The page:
David

Angus in Wyoming
01-26-2010, 10:49 AM
You have more to think about. While true some of the older guns used slower twists like 1 in 22. Those guns were not designed to shoot more than a couple hundred yards.
Most 45 cal, long range, single shots use 1 in 18. I do know a couple of guys who shoot 1 in 16 but they have to shoot 560+ grain bullet to get the benifits of that twist.

Now something you need to look at is groove diameter. .458-.459 seems to be standard in these types of guns. These long rage shooters are shooting cast bullets. Most bullet moulds drop bullets in this range. Some 45 cal tubes that are designed for newer cartridges are .452. Now you could have a custom mould made to fit your barrel, but that is more money.

A+B barells can be good. I have never used one for cast bullets. I did however have to shoot lots of jacketed bullets to polish things up before I got any accuracy.

My advice is to decide if you are going to shoot cast or jacketed bullets, then pick a barrel to fit the available bullets. I'm not sure what size jacketed bullets come in nowl. Maybe they come in .452 and .458. I only shoot cast.

Green Mountain barrels are gaining some real respect in this type of shooting and I think they are about 2X as expensive as A+B. Much better quality and you won't have to spend $150 on a custom mould.
Just my two cents. BTW I shoot a 1874 Shiloh Sharps with a 1 in 18 twist with a 535gr bullet out to 1000 yards.

radkins
01-26-2010, 12:59 PM
The original 45-70 Trapdoor Springfield rifles used a 1-22" twist, for the 500 gr. round nose bullet ahead of 70 gr. black powder. If you're going with 45-90 and bullets between 350 and 500 gr. is should be ok, but I think that the 14" twist would be a better choice for your cartridge. If you're going to be using smokeless powder loads, I would suggest chambering the rifle in 45-70...less case capacity, but still a lot of room. For black, the 45-90 might be a better choice if your wallet can stand the more expensive brass and more powder. :D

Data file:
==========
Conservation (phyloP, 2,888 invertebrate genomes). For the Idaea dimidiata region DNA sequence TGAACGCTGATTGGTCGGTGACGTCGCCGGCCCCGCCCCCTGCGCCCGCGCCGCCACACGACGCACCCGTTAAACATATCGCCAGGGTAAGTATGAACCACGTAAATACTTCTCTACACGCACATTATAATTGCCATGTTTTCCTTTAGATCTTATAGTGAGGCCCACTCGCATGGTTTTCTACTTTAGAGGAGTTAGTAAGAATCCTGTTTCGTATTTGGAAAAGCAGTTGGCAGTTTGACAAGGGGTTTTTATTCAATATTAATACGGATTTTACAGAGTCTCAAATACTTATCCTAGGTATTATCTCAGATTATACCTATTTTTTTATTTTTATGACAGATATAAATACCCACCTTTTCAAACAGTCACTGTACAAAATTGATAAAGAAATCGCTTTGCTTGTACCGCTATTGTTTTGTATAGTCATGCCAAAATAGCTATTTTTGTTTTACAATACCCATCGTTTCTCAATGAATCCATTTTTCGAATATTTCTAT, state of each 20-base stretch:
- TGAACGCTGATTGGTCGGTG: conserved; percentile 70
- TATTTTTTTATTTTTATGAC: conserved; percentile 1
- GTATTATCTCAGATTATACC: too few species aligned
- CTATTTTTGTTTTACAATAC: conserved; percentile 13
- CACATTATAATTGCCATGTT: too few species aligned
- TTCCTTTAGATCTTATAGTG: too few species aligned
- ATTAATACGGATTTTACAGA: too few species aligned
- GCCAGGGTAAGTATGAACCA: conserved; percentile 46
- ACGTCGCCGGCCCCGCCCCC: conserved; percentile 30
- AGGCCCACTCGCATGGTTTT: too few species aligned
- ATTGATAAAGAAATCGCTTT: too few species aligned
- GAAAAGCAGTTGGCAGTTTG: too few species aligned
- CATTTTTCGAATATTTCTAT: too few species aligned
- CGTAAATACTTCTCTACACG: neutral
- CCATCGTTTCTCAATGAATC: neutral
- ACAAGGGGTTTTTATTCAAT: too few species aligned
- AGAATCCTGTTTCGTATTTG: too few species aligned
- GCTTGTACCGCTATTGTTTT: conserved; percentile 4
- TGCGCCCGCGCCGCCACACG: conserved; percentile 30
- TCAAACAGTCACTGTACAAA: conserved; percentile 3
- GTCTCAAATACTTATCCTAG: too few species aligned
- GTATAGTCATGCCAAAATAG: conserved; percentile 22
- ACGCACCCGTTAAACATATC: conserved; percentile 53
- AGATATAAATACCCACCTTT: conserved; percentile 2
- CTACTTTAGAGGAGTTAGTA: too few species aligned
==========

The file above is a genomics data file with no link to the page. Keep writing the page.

David



For practical purposes there is no question that the 45/70 is a better choice than the 45/90 when using smokeless, which I plan to do, but there is the "just want to be different factor" :) , everybody and their uncle has a 45/70 (for a darn good reason!) and I just wanted something a bit different for this homebuilt project. A 45/110 or 45/120 would have been really nice but quite impractical both from a cost standpoint and powder choice options, all for no real gain so the 45/90 was chosen. I realize that neither the 1 in 22" or the 1 in 14" is the best choice but given the advice I have so far the 1 in 14" seems like the lesser of the two evils, since it was pointed out that the 458 magnum uses the 1 in 14" twist I think maybe I could nearly duplicate a low-end 458 load using 500 grain jacketed bullets and that should work.

Angus in Wyoming
01-26-2010, 01:13 PM
I think you can too. I have never loaded smokeless to velocities greater than black powder velocities. I'm sure it can be done. I also know you can use smokeless in 45-90. I don't know the size of the charge, but I know a couple of guys who use AA5744.
Sounds like a fun project. I was thinking of a project along the same lines but making a 405 Winchester/40-72. Angus

radkins
01-26-2010, 02:20 PM
When I said low-end 458 I mean I intend to keep pressures low since this is a homebuilt gun, probably well above blackpowder pressures but waaaay below a full-house 458 Mag load! I will try to get some pics up soon, as soon as I am sure all is well anyway. :)

Bob Ford
01-27-2010, 12:06 AM
Radkins